Sunday, May 26, 2013

Sunday morning with composer Witold Lutosławski

1913 - 1994

From Steven Stucky's essay "Remembering Lutosławski":
...the ravishing beauty of Lutosławski’s French-Slavic sound world, his rich harmonic language, his expressive melodic voice, his lucid forms, his attention to dramatic tension and release, and, underpinning everything, his drive to communicate.
And on a larger level, there is Lutosławski’s intense interest in the psychology of the listener:
‘I understand the process of composing above all as the creation of a definite complex of psychological experiences for my listener…I try never to lose sight of my basic aim, which is to compose the particular aesthetic experiences of my listener.’ 

From Zbigniew Skowron's essay "Lutosławski's Aesthetics and Their Sources":
His openness towards concepts of musical form and process inherited from the Classical and Romantic period, together with his ability to create their modern equivalents, is surely one of the most important characteristics both of Lutosławski’s music and of his creative consciousness.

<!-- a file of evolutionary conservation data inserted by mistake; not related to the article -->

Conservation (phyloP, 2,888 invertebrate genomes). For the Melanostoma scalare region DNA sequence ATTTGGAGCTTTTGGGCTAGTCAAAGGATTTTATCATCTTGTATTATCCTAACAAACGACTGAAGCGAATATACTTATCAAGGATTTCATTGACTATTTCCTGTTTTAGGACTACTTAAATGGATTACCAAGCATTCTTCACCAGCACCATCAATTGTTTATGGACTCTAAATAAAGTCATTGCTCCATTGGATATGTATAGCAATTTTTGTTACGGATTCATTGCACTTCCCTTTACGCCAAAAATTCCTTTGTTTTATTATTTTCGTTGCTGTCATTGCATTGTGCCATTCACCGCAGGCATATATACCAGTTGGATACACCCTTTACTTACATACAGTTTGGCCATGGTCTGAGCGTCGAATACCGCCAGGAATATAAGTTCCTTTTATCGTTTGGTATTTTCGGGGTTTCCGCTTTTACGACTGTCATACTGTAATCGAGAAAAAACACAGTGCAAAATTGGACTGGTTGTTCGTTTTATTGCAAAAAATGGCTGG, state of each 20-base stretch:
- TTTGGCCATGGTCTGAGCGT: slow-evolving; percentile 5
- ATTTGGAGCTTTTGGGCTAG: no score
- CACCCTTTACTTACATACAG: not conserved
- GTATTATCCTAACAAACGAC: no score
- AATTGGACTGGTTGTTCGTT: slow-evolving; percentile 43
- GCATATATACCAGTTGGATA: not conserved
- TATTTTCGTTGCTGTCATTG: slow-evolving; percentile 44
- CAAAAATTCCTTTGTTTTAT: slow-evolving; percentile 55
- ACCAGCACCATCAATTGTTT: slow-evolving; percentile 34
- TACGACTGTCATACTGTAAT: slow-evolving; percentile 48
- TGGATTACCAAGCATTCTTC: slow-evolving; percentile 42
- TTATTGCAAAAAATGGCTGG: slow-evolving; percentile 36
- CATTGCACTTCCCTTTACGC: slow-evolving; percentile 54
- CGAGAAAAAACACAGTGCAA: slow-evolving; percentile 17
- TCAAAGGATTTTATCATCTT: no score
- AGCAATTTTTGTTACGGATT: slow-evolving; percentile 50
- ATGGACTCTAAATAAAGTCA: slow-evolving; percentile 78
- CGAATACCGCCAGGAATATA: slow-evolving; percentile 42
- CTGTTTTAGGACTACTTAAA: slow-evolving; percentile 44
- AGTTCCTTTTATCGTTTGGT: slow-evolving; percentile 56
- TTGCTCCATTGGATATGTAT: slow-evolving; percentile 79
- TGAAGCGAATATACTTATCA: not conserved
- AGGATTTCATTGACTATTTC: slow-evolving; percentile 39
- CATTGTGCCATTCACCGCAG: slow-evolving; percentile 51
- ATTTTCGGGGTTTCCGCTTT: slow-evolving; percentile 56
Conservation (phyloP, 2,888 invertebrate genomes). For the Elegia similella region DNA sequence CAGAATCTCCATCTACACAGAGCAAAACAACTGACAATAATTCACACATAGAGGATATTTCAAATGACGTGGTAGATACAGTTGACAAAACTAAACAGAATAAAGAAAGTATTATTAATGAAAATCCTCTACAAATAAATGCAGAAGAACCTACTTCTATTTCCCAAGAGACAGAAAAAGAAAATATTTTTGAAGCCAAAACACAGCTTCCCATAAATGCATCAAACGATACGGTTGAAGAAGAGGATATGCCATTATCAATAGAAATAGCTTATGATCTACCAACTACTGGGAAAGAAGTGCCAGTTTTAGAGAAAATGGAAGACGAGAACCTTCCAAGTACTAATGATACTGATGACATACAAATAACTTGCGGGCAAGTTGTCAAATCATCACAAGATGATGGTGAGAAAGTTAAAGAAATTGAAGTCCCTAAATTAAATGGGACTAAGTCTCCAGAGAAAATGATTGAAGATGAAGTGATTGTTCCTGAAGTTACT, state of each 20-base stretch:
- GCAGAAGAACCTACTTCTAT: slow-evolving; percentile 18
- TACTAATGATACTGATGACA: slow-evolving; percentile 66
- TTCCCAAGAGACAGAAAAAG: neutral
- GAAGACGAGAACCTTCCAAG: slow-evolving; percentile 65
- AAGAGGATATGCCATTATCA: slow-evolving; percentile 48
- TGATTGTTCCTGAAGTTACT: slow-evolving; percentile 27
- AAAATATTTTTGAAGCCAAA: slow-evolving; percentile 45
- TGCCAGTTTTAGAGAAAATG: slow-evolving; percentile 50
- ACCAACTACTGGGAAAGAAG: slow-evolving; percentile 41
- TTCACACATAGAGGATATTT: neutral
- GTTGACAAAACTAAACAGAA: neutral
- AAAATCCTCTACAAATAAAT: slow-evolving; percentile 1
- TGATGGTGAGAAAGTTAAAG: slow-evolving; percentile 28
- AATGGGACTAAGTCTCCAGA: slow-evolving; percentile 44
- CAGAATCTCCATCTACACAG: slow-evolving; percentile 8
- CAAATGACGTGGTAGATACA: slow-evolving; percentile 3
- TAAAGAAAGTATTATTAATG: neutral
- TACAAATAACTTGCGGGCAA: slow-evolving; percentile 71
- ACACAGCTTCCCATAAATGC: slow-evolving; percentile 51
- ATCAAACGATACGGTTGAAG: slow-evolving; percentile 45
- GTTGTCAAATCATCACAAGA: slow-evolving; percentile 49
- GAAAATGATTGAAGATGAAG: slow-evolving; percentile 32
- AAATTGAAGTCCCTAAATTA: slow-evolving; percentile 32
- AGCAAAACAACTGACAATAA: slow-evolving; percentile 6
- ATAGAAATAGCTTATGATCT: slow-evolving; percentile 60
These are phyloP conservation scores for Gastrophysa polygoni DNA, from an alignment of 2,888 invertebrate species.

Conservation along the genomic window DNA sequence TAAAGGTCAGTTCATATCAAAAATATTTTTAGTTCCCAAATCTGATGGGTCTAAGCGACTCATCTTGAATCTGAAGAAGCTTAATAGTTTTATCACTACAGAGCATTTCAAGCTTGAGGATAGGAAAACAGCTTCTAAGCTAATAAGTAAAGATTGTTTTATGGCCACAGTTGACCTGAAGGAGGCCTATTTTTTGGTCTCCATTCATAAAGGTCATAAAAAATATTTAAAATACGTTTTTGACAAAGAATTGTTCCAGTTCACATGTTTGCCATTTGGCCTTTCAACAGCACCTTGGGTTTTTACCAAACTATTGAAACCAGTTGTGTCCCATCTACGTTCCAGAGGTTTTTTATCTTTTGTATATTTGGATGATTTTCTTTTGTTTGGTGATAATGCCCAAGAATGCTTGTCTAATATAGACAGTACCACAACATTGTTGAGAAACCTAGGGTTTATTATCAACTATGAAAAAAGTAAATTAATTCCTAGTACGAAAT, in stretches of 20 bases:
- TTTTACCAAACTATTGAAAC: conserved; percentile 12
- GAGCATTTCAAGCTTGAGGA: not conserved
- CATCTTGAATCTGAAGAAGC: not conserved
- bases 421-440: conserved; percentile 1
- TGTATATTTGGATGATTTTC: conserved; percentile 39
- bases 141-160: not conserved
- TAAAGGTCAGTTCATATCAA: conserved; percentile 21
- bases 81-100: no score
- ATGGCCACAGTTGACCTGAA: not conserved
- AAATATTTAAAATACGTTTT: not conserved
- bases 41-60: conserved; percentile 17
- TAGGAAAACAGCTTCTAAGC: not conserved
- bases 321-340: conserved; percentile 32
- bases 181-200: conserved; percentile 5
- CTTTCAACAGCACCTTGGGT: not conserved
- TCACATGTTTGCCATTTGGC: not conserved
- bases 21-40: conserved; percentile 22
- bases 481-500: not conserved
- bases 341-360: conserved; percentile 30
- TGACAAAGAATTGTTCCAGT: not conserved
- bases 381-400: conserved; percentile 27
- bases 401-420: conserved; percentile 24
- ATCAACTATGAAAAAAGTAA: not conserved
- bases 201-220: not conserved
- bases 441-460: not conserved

What awakened some of Lutosławski’s doubts and hesitations about the ultramodern attitude and aesthetics was what he called a ‘terror of the avant-garde’: ‘I totally reject all absolutism; and the utter certainty with which the dogmatic followers of Webern proclaim their own rights to dispose of the future awakens my reluctance and suspicion. Someone who is not modest enough to admit that he doesn’t know everything, exposes himself, in fact, to the risk of knowing nothing.’

And here is Steven Stucky's essay "Lutosławski: Les espaces du sommeil". This composition, as the essay describes, is based on the poem by surrealist Robert Desnos.

Lutosławski -- Les espaces du sommeil

Earlier this year, I posted Lutosławski's Concerto for Orchestra, a work I really, really like.

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